This reason was why we wanted to be sure that we explained the basics of this part of speech before giving you the supplies. It’s best to understand the tools you’re using before simply being given them.
Though there is quite a bit more to verbs, we figured this would be a useful time to actually acquire these new verbs as you can use them to practise these concepts. Just as the adjectives were useful in practising conjugation, you can use these in order to understand the previously introduced concepts as well as future concepts. But, even more importantly, we’ll also assist you in applying these verbs to the nouns. In this case, it’s all to do with 助詞, joshi, otherwise known as particles. And eventually, we will assist you with applying these adjectives to the verbs. Oh yes, with some conjugation, some adjectives and seamlessly become adverbs! So, you’re learning even more than you may realise after each of these lessons. But, even still, these ideas aren’t absorbed in just one sitting. Be sure to consistently return to previous lessons in order to properly revise and with time, they will become more natural and easier to recall. Just give it time and patience, and keep track of your progress to keep yourself motivated!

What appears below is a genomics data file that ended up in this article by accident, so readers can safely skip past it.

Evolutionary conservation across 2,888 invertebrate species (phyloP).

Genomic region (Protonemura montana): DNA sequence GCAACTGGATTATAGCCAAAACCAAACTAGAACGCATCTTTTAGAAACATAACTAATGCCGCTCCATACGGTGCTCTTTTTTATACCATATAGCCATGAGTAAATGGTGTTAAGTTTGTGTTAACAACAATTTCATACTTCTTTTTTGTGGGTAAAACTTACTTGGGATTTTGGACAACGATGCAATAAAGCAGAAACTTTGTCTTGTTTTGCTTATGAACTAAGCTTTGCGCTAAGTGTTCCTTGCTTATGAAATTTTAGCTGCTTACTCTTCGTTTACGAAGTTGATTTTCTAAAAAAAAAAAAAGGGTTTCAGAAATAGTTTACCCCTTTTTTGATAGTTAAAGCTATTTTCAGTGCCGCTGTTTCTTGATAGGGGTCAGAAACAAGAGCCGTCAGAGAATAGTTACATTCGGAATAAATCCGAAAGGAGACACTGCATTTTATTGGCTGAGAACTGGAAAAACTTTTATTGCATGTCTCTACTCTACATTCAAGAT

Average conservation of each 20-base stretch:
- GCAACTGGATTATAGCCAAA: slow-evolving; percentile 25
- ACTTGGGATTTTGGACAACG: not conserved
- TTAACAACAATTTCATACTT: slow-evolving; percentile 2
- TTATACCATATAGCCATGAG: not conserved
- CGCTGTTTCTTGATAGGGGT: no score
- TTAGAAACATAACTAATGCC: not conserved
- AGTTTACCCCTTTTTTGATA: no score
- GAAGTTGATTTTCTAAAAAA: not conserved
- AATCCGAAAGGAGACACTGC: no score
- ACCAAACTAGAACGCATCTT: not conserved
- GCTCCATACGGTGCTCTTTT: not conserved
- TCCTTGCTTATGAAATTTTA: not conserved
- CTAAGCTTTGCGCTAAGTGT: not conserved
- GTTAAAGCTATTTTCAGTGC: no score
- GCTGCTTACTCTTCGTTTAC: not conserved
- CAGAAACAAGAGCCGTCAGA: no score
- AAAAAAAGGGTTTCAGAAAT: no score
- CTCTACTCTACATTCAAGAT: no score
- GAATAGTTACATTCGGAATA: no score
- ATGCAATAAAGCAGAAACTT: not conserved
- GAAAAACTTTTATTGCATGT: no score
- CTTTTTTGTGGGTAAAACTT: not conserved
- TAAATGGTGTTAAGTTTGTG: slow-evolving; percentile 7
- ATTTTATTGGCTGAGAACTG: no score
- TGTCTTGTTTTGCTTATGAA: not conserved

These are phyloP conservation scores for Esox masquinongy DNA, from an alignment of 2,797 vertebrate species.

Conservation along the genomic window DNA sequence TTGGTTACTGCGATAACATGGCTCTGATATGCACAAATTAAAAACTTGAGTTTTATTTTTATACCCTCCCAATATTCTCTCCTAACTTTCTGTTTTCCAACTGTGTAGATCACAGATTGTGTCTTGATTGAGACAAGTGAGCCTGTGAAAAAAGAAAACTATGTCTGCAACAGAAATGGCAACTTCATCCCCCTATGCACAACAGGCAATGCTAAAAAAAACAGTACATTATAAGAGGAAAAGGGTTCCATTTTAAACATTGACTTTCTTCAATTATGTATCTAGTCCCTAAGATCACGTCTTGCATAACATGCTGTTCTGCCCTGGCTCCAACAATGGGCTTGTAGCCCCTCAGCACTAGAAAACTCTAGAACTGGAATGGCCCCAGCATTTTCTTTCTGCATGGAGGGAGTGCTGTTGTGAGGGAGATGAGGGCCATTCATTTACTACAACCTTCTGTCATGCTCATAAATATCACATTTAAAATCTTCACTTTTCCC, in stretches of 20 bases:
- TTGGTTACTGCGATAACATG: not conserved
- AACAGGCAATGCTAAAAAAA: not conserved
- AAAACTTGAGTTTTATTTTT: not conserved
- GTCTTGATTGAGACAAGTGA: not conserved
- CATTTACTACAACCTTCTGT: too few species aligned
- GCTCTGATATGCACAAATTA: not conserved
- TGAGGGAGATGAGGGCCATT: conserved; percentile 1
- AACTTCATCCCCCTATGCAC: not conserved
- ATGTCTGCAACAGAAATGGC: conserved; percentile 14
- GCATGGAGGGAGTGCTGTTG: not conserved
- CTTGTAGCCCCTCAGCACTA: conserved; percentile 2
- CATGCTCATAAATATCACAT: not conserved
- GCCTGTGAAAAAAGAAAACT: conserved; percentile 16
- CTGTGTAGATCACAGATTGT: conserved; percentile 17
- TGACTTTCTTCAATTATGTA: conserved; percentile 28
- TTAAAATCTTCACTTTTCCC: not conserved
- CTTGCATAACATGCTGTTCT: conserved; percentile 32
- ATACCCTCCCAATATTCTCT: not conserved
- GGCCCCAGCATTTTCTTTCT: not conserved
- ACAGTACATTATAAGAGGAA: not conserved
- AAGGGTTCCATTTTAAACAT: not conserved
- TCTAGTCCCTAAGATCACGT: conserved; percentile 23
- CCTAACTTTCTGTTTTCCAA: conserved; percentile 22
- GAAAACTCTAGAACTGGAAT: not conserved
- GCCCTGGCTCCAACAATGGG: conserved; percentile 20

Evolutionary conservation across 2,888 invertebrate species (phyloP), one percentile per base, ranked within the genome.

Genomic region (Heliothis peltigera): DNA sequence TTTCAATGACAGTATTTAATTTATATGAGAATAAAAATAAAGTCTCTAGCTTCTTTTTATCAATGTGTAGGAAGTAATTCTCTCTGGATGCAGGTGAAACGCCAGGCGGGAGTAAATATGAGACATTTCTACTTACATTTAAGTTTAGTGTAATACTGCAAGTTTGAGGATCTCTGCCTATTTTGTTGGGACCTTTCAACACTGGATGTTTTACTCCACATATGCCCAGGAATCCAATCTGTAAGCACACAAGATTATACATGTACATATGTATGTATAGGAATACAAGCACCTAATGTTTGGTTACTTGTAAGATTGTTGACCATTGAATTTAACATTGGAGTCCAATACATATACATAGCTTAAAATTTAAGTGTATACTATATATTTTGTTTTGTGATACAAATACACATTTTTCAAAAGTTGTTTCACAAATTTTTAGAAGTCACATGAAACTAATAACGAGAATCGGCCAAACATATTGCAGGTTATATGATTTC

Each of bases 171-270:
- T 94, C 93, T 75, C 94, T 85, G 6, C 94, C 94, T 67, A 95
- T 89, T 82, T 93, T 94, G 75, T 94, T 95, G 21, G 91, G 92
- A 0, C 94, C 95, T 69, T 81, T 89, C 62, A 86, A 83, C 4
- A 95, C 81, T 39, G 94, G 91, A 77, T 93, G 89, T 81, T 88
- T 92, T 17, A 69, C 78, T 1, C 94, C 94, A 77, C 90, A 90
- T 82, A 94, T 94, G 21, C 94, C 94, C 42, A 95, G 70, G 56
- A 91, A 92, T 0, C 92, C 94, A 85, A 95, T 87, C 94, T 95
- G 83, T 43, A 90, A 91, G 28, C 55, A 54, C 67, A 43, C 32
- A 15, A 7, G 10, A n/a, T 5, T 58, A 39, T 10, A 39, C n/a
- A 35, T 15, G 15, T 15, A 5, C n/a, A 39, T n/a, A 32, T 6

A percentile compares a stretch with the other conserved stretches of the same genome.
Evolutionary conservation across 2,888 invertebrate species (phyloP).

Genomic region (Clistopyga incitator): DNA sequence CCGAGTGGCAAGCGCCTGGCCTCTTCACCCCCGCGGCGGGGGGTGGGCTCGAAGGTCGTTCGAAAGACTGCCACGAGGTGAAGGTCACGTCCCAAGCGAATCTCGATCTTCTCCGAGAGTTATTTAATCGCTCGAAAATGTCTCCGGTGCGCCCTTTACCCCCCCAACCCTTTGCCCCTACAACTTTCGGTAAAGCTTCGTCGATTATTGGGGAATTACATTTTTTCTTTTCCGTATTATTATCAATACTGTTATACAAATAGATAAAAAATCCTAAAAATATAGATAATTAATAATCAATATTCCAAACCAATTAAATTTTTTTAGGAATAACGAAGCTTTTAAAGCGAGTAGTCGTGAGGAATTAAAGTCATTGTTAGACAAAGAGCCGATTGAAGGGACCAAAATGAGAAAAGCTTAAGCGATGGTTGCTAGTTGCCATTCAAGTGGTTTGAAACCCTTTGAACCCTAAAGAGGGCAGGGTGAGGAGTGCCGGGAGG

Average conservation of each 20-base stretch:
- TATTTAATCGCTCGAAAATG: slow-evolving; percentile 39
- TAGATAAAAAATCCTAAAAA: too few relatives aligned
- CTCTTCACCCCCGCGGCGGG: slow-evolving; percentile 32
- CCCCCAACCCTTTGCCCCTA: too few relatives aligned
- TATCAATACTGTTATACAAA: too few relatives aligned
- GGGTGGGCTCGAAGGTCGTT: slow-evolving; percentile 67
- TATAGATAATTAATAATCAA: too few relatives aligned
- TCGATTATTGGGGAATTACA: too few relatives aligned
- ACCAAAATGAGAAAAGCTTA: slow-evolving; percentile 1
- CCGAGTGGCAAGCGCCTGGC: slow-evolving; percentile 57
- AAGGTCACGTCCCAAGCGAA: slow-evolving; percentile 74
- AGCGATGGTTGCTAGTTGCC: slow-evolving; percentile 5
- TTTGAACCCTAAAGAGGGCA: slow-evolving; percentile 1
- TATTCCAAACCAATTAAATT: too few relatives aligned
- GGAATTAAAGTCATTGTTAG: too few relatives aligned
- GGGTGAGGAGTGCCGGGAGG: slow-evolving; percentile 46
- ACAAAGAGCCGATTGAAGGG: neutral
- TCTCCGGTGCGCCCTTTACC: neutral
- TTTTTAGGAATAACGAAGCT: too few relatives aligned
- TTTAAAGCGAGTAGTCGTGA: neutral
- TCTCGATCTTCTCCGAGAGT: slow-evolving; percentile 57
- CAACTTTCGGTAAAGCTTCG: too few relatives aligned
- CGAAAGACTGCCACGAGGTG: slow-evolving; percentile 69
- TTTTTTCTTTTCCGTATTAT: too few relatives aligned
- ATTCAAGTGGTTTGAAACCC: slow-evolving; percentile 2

Simple Survival Sentence Study
Again, this lesson will be useful for so much more than simply building important vocabulary, but it will be another great opportunity to practise your grammar and maybe discover some more areas of grammar you may want to revise/review or need to learn in future.
A great way to use these would be opening a separate tab, window, or device where you can reference these to create sentences. Now, onto the vocabulary section~!
But, what would these vocabulary words be without knowing how to pronounce them? That’s why we have with us today, our good computer robot friend and quiz creator extraordinaire, QUIZBO™くん！(The ™ is silent)
If you remember from previous instalments, this is a portable version, QUIZBO™ Mini, who lives here on the site. He’ll be here to help sound out these vocabulary words for you. You can click the sound ‘bytes’ as many times as you’d like, QUIZBO™ won’t mind. ( Get it, bytes? … Computer? …We’ll stick to teaching Japanese. )
You can click the 「▶」button as many times as you like, day or night, and he’ll repeat them. Return when these vocabulary words come to mind so that you can keep your pronunciation in check. Though he’s a robot, he’s quite skilled at speaking human language. He’s lovely with tones, as well, and he will read each mora so you can spell it properly in kana.
Are you ready!? Let’s NihonGO!!
Basic Classroom Vocabulary | 基本的な教室の単語 | Verbs | 動詞